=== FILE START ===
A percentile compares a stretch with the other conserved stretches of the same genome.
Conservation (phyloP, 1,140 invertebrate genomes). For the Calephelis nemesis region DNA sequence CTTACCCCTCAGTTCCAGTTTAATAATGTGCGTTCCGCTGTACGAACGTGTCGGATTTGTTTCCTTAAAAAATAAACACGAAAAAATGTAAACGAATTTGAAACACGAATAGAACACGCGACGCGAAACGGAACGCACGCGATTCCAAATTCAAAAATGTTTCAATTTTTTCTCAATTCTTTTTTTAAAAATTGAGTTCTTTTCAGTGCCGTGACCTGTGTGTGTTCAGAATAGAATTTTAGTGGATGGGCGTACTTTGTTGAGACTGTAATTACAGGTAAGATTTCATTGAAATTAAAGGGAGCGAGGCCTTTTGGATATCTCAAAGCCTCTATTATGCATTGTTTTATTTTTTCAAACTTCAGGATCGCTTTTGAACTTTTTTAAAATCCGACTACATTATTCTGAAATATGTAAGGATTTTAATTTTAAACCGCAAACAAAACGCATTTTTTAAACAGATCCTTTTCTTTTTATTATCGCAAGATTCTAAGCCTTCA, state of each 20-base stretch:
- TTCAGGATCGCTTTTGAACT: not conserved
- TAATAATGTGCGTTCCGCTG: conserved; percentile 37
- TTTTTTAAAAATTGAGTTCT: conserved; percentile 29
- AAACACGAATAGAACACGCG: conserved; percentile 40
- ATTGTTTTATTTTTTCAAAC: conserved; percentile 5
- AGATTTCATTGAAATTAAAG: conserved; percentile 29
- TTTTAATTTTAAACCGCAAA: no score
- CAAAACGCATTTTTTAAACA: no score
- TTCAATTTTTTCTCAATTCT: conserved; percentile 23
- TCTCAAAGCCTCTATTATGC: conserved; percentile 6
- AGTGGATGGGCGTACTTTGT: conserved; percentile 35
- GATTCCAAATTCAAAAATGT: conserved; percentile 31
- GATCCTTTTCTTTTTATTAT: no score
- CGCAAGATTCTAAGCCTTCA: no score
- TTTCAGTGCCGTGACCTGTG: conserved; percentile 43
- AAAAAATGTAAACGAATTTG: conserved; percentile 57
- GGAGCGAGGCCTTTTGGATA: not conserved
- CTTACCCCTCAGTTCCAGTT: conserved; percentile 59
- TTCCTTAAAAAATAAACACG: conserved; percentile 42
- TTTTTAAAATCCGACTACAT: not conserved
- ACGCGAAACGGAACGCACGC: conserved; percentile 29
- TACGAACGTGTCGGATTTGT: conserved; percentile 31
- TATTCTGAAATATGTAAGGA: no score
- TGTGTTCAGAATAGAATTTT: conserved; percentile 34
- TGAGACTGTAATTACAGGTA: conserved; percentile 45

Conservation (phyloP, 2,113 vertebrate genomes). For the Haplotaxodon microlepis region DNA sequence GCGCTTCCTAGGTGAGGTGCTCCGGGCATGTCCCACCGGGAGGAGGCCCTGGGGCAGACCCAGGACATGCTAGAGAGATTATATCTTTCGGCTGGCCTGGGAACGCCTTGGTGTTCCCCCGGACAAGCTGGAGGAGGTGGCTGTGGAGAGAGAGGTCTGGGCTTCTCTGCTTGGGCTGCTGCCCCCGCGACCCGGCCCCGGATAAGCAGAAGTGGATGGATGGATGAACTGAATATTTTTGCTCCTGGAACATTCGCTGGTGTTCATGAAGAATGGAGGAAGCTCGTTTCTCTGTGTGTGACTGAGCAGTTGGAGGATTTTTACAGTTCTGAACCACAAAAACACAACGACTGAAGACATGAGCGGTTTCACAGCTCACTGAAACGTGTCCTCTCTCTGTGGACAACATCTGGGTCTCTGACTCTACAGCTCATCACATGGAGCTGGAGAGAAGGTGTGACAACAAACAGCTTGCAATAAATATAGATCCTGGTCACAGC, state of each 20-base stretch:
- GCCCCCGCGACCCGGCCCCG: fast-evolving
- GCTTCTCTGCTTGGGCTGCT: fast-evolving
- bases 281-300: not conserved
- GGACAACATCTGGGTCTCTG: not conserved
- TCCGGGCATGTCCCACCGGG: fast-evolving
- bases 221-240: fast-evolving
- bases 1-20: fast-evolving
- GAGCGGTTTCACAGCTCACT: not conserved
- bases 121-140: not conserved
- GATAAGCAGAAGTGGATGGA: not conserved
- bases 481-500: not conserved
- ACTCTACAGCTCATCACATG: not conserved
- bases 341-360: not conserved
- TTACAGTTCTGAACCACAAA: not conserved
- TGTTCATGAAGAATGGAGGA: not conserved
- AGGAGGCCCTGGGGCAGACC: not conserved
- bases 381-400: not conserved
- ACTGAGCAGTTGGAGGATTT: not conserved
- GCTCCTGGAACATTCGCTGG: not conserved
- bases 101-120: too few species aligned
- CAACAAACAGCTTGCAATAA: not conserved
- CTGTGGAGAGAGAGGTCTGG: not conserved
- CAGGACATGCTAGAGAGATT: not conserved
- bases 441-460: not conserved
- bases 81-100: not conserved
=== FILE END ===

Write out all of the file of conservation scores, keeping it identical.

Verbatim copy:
A percentile compares a stretch with the other conserved stretches of the same genome.
Conservation (phyloP, 1,140 invertebrate genomes). For the Calephelis nemesis region DNA sequence CTTACCCCTCAGTTCCAGTTTAATAATGTGCGTTCCGCTGTACGAACGTGTCGGATTTGTTTCCTTAAAAAATAAACACGAAAAAATGTAAACGAATTTGAAACACGAATAGAACACGCGACGCGAAACGGAACGCACGCGATTCCAAATTCAAAAATGTTTCAATTTTTTCTCAATTCTTTTTTTAAAAATTGAGTTCTTTTCAGTGCCGTGACCTGTGTGTGTTCAGAATAGAATTTTAGTGGATGGGCGTACTTTGTTGAGACTGTAATTACAGGTAAGATTTCATTGAAATTAAAGGGAGCGAGGCCTTTTGGATATCTCAAAGCCTCTATTATGCATTGTTTTATTTTTTCAAACTTCAGGATCGCTTTTGAACTTTTTTAAAATCCGACTACATTATTCTGAAATATGTAAGGATTTTAATTTTAAACCGCAAACAAAACGCATTTTTTAAACAGATCCTTTTCTTTTTATTATCGCAAGATTCTAAGCCTTCA, state of each 20-base stretch:
- TTCAGGATCGCTTTTGAACT: not conserved
- TAATAATGTGCGTTCCGCTG: conserved; percentile 37
- TTTTTTAAAAATTGAGTTCT: conserved; percentile 29
- AAACACGAATAGAACACGCG: conserved; percentile 40
- ATTGTTTTATTTTTTCAAAC: conserved; percentile 5
- AGATTTCATTGAAATTAAAG: conserved; percentile 29
- TTTTAATTTTAAACCGCAAA: no score
- CAAAACGCATTTTTTAAACA: no score
- TTCAATTTTTTCTCAATTCT: conserved; percentile 23
- TCTCAAAGCCTCTATTATGC: conserved; percentile 6
- AGTGGATGGGCGTACTTTGT: conserved; percentile 35
- GATTCCAAATTCAAAAATGT: conserved; percentile 31
- GATCCTTTTCTTTTTATTAT: no score
- CGCAAGATTCTAAGCCTTCA: no score
- TTTCAGTGCCGTGACCTGTG: conserved; percentile 43
- AAAAAATGTAAACGAATTTG: conserved; percentile 57
- GGAGCGAGGCCTTTTGGATA: not conserved
- CTTACCCCTCAGTTCCAGTT: conserved; percentile 59
- TTCCTTAAAAAATAAACACG: conserved; percentile 42
- TTTTTAAAATCCGACTACAT: not conserved
- ACGCGAAACGGAACGCACGC: conserved; percentile 29
- TACGAACGTGTCGGATTTGT: conserved; percentile 31
- TATTCTGAAATATGTAAGGA: no score
- TGTGTTCAGAATAGAATTTT: conserved; percentile 34
- TGAGACTGTAATTACAGGTA: conserved; percentile 45

Conservation (phyloP, 2,113 vertebrate genomes). For the Haplotaxodon microlepis region DNA sequence GCGCTTCCTAGGTGAGGTGCTCCGGGCATGTCCCACCGGGAGGAGGCCCTGGGGCAGACCCAGGACATGCTAGAGAGATTATATCTTTCGGCTGGCCTGGGAACGCCTTGGTGTTCCCCCGGACAAGCTGGAGGAGGTGGCTGTGGAGAGAGAGGTCTGGGCTTCTCTGCTTGGGCTGCTGCCCCCGCGACCCGGCCCCGGATAAGCAGAAGTGGATGGATGGATGAACTGAATATTTTTGCTCCTGGAACATTCGCTGGTGTTCATGAAGAATGGAGGAAGCTCGTTTCTCTGTGTGTGACTGAGCAGTTGGAGGATTTTTACAGTTCTGAACCACAAAAACACAACGACTGAAGACATGAGCGGTTTCACAGCTCACTGAAACGTGTCCTCTCTCTGTGGACAACATCTGGGTCTCTGACTCTACAGCTCATCACATGGAGCTGGAGAGAAGGTGTGACAACAAACAGCTTGCAATAAATATAGATCCTGGTCACAGC, state of each 20-base stretch:
- GCCCCCGCGACCCGGCCCCG: fast-evolving
- GCTTCTCTGCTTGGGCTGCT: fast-evolving
- bases 281-300: not conserved
- GGACAACATCTGGGTCTCTG: not conserved
- TCCGGGCATGTCCCACCGGG: fast-evolving
- bases 221-240: fast-evolving
- bases 1-20: fast-evolving
- GAGCGGTTTCACAGCTCACT: not conserved
- bases 121-140: not conserved
- GATAAGCAGAAGTGGATGGA: not conserved
- bases 481-500: not conserved
- ACTCTACAGCTCATCACATG: not conserved
- bases 341-360: not conserved
- TTACAGTTCTGAACCACAAA: not conserved
- TGTTCATGAAGAATGGAGGA: not conserved
- AGGAGGCCCTGGGGCAGACC: not conserved
- bases 381-400: not conserved
- ACTGAGCAGTTGGAGGATTT: not conserved
- GCTCCTGGAACATTCGCTGG: not conserved
- bases 101-120: too few species aligned
- CAACAAACAGCTTGCAATAA: not conserved
- CTGTGGAGAGAGAGGTCTGG: not conserved
- CAGGACATGCTAGAGAGATT: not conserved
- bases 441-460: not conserved
- bases 81-100: not conserved